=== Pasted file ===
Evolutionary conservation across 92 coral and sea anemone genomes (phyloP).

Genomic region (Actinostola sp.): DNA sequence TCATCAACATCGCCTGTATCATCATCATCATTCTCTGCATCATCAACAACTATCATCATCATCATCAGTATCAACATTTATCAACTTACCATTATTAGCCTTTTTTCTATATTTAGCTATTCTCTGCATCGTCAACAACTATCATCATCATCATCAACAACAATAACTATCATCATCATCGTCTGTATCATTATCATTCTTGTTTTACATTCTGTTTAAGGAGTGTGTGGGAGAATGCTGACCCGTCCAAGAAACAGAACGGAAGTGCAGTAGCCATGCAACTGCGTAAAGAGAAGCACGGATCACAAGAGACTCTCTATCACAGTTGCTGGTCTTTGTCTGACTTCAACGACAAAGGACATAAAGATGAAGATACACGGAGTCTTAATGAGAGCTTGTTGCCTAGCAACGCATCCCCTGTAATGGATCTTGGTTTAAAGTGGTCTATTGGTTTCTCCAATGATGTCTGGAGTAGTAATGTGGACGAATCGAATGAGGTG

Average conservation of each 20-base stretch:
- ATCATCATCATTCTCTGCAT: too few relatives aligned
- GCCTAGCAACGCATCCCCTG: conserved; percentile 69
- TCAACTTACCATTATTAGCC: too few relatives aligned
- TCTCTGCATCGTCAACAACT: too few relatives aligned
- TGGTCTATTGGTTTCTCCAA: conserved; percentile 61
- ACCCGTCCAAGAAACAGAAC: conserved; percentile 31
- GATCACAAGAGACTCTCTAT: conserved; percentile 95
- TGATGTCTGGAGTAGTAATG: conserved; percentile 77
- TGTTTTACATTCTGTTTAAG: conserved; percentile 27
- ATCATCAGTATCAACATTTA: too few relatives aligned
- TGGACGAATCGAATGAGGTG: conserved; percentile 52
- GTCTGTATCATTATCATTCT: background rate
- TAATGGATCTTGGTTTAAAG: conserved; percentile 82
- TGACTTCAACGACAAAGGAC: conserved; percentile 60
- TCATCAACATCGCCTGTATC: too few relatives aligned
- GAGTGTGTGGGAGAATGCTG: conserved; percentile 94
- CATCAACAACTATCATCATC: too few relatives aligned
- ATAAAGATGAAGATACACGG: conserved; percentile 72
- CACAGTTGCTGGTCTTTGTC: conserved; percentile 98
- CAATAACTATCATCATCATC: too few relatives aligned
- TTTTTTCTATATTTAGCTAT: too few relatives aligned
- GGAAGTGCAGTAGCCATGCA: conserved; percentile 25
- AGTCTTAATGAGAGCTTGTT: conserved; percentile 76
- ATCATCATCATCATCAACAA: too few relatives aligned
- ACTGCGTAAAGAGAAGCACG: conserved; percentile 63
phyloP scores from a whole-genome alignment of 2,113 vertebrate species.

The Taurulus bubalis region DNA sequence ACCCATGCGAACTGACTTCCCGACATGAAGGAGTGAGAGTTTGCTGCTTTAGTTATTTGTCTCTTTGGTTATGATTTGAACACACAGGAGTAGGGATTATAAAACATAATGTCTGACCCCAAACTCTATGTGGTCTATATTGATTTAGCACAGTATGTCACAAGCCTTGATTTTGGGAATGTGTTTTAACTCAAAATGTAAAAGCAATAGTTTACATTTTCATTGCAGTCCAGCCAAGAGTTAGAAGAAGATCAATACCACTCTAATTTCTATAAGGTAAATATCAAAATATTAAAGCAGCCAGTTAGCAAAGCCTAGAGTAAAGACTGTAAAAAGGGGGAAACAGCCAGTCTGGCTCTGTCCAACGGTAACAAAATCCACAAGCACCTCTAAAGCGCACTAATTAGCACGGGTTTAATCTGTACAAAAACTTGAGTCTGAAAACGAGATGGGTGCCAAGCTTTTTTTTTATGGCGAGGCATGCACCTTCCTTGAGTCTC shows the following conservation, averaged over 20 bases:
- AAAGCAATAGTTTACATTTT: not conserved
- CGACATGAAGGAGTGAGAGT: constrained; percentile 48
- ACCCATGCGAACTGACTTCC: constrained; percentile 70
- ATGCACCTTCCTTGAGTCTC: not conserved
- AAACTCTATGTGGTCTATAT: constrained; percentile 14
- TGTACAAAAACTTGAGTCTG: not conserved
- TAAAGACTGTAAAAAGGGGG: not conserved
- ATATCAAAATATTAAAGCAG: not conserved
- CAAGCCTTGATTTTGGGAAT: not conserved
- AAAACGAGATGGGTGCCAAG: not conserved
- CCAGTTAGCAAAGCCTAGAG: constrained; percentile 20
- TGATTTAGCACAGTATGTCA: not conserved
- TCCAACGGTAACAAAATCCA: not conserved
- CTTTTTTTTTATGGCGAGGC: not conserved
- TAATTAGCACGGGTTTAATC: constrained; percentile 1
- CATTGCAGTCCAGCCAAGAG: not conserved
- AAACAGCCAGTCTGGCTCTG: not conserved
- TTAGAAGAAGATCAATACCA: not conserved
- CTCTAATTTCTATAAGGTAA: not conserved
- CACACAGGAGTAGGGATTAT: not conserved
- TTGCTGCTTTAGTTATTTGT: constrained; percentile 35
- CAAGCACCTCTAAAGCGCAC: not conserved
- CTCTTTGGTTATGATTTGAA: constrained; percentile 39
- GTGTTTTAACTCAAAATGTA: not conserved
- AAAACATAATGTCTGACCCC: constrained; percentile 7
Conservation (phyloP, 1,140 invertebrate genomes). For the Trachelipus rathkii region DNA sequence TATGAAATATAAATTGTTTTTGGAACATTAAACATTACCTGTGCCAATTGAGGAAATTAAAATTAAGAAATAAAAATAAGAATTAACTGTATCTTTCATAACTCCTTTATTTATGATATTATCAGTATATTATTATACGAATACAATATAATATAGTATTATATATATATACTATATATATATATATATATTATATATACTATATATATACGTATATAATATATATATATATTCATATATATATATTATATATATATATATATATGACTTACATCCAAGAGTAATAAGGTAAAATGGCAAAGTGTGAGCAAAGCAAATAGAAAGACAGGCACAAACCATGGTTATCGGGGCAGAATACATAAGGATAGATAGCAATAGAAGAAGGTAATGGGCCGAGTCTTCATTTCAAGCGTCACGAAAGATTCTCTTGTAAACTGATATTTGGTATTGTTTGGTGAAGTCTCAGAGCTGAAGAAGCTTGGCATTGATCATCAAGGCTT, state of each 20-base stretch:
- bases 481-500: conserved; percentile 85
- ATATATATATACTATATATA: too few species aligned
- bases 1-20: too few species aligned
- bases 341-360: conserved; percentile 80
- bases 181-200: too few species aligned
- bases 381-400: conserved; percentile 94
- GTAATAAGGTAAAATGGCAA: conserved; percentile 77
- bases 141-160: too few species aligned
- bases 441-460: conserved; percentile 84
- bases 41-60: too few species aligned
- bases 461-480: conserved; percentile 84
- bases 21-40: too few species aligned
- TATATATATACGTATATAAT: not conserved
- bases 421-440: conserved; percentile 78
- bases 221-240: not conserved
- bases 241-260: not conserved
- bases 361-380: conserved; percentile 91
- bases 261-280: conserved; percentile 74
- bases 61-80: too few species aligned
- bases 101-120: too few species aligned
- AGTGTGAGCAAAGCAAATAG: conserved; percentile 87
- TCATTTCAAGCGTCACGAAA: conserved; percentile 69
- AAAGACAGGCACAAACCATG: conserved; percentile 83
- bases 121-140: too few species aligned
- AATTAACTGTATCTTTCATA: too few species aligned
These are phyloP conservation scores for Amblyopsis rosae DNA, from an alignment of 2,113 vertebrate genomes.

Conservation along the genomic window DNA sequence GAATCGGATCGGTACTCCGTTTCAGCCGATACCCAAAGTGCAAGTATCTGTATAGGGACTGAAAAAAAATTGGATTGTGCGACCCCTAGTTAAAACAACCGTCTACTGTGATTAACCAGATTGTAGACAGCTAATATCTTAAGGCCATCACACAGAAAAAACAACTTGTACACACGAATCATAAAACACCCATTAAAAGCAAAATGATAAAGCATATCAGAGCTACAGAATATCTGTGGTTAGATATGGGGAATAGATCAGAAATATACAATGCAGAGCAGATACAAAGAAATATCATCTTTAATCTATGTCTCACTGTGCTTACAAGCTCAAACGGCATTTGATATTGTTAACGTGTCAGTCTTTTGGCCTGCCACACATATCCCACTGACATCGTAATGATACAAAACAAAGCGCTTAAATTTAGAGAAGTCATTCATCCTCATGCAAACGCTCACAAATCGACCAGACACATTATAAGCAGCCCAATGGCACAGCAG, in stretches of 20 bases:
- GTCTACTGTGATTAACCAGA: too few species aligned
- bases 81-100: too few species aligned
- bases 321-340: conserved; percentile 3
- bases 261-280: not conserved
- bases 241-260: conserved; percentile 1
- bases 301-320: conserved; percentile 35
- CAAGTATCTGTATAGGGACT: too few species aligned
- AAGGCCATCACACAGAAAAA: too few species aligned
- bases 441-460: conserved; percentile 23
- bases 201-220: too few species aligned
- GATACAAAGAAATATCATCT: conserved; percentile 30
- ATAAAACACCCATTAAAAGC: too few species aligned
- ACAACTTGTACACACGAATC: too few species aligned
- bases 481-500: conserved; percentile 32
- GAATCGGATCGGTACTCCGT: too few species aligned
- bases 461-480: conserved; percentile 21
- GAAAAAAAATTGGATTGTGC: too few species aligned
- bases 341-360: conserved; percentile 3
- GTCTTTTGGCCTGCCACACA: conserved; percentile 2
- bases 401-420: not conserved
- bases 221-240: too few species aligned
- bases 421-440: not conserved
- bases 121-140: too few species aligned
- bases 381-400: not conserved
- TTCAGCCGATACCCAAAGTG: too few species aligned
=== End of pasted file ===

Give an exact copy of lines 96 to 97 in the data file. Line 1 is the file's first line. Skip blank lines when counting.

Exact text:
- ACAACTTGTACACACGAATC: too few species aligned
- bases 481-500: conserved; percentile 32